Now he’s trying to be a hero of a different sort: an advocate for the campaign against world hunger.
Nearly every liberal in south Alabama turned out recently for the big 85th birthday bash for Martelle Scott. Yes, there are some liberals in south Alabama and Ms. Scott is among the most devoted of them. In addition to being a staunch Democrat and a former Peace Corps volunteer in Zaire, she’s also an active Presbyterian who strongly influenced generations of young people through her work as a youth adviser at Mobile’s Government Street Presbyterian Church. We point that out just as a helpful reminder that being Christian and supporting a right-wing agenda are far from synonymous notions. As the birthday celebrants sipped from a generous supply of wine at the party at the International Trade Club in Mobile, some of the talk centered on Africa, one of Ms. Scott’s abiding interests, but much more conversation focused on the election of Barack Obama to the presidency. Some people said they […]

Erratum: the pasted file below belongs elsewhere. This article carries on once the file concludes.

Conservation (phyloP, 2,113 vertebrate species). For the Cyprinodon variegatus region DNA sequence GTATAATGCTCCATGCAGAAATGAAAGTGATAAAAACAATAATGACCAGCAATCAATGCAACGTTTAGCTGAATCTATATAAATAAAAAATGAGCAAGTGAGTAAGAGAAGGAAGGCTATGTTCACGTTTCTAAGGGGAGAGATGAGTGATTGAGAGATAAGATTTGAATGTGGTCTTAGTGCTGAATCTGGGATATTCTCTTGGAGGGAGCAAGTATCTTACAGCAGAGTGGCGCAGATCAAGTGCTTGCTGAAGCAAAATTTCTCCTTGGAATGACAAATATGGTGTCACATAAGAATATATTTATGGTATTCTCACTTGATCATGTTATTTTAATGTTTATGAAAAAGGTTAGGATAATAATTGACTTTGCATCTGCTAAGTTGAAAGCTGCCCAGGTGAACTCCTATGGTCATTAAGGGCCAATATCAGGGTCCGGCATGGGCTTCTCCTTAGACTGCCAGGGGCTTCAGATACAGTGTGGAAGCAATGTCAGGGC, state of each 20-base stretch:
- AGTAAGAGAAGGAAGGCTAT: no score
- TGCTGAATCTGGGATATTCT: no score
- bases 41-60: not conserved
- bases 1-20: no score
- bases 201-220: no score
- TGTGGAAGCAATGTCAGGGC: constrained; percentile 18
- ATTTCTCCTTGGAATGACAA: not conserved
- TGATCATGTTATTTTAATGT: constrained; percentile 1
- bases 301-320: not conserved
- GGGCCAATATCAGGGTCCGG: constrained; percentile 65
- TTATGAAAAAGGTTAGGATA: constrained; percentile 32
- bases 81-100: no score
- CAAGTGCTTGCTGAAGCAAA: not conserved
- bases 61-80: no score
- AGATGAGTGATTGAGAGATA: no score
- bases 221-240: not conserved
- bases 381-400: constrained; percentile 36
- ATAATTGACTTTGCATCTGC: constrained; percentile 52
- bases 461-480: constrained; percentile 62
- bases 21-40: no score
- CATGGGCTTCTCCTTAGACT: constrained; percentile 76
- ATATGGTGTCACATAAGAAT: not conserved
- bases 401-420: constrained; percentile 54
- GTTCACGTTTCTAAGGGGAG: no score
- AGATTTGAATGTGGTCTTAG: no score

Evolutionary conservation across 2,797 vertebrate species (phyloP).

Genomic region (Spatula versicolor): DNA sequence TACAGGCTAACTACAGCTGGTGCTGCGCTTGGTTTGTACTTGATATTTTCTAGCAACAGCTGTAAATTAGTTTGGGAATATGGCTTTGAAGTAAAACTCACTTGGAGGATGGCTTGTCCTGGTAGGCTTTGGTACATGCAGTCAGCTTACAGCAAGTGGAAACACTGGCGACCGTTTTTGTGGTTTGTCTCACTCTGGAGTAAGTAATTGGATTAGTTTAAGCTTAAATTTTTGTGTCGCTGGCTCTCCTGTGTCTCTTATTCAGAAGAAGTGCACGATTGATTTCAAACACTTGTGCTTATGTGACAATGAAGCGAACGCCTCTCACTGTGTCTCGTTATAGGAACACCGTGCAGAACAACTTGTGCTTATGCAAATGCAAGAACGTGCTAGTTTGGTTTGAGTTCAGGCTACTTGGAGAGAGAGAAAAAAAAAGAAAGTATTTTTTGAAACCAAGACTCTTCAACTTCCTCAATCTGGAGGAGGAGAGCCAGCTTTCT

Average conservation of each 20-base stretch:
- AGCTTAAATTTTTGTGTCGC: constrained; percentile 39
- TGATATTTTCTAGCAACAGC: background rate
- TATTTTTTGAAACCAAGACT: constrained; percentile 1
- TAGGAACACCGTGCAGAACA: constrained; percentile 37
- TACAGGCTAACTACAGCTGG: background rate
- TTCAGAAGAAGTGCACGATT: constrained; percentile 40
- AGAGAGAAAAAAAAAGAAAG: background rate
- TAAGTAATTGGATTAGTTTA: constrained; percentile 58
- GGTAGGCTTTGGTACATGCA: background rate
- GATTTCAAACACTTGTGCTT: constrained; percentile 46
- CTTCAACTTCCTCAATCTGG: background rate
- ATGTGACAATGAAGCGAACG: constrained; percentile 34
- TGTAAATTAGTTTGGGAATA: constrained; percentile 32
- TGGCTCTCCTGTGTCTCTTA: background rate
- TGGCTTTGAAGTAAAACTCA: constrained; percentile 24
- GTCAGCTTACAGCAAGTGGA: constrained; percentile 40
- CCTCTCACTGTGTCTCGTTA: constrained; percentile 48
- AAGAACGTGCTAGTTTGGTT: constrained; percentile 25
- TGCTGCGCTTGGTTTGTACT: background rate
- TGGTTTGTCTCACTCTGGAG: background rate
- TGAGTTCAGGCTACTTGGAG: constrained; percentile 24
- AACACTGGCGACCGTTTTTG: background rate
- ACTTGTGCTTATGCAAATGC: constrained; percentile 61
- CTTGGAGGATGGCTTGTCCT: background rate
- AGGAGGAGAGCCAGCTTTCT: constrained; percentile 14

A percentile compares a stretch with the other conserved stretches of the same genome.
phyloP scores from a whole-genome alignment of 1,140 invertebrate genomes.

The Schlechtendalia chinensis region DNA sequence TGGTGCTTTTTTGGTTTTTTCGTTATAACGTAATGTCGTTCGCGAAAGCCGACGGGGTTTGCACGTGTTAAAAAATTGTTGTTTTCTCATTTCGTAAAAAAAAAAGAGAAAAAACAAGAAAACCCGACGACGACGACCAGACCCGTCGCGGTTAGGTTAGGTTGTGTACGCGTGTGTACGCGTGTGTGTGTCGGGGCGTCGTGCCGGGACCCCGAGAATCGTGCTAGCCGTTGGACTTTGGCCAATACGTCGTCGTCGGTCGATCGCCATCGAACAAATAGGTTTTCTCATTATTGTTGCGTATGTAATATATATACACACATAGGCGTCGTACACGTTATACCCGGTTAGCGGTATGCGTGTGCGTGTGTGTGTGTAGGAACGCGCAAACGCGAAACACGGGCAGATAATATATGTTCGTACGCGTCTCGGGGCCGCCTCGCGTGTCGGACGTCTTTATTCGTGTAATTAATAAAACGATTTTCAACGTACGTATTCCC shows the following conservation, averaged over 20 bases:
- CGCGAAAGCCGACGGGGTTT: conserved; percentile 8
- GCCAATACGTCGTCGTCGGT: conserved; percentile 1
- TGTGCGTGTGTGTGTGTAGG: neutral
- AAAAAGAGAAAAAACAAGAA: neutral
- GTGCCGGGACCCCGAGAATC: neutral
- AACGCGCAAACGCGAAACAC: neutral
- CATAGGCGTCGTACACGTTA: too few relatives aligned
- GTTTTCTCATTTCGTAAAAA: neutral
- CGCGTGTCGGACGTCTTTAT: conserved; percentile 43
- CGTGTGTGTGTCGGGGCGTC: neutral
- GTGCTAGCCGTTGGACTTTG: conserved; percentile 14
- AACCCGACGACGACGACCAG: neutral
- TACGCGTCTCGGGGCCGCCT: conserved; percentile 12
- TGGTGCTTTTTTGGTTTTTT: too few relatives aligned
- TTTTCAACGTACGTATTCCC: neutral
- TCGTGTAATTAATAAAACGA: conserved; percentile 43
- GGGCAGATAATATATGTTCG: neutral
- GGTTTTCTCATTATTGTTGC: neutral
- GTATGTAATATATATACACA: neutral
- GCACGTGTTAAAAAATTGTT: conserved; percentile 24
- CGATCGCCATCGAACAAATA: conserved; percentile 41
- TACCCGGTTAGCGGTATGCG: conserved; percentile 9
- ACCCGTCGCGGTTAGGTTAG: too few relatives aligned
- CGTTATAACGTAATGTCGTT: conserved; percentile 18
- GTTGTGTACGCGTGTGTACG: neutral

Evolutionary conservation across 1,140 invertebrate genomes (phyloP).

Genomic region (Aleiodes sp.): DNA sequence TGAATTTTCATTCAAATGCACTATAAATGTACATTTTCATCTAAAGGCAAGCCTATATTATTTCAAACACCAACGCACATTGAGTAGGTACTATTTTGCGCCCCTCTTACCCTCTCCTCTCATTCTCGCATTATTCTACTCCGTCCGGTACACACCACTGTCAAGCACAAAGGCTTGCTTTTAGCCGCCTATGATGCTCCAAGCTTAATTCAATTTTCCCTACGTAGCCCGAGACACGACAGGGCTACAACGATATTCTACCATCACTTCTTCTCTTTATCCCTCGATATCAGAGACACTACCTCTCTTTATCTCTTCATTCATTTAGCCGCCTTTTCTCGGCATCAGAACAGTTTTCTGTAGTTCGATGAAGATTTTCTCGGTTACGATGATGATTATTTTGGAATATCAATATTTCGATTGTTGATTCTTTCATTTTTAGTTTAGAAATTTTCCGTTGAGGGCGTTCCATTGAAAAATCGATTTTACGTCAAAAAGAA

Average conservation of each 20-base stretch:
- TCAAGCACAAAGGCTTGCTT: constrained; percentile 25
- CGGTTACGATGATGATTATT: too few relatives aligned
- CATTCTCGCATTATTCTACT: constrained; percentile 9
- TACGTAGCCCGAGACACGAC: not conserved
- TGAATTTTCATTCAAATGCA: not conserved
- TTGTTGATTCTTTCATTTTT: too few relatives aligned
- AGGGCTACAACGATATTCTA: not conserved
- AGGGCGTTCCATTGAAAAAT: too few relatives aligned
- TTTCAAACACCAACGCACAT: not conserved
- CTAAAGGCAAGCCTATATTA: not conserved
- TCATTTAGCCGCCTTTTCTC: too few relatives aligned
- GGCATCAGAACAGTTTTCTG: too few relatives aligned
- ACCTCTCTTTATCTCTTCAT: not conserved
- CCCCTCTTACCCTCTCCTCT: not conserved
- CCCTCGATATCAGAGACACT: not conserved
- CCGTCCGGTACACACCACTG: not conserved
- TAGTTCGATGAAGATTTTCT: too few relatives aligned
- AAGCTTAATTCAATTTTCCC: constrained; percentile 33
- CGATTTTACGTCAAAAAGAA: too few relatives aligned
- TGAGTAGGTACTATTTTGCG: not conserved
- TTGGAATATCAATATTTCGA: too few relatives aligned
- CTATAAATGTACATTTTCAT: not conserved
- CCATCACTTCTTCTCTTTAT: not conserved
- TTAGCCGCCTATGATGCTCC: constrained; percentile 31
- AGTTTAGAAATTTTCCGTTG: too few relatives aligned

The motto of the state of Georgia is Wisdom, Justice and Moderation. Judging from the makeup — and the actions — of the state’s General Assembly, however, the motto is not widely followed. In the 1960s, a national magazine wrote that a Fascist would be considered a middle-of-the-roader in Georgia’s Legislature. And remember this: The Legislature at the time was controlled by Democrats. Today, it’s controlled by Republicans, who tilt even further to the right. That’s why we were surprised to read recently, in an Atlanta Journal-Constitution account of a local rally against the (much needed) federal stimulus package, quotes attributed to state Senate Majority Leader Chip Rogers, a Republican from Woodstock. According to the paper, Rogers urged the crowd at the rally to find socialists in office and “kick them out.” “Let’s go after them,” Rogers is quoted as saying. Really? Socialists have been elected to office in Georgia? […]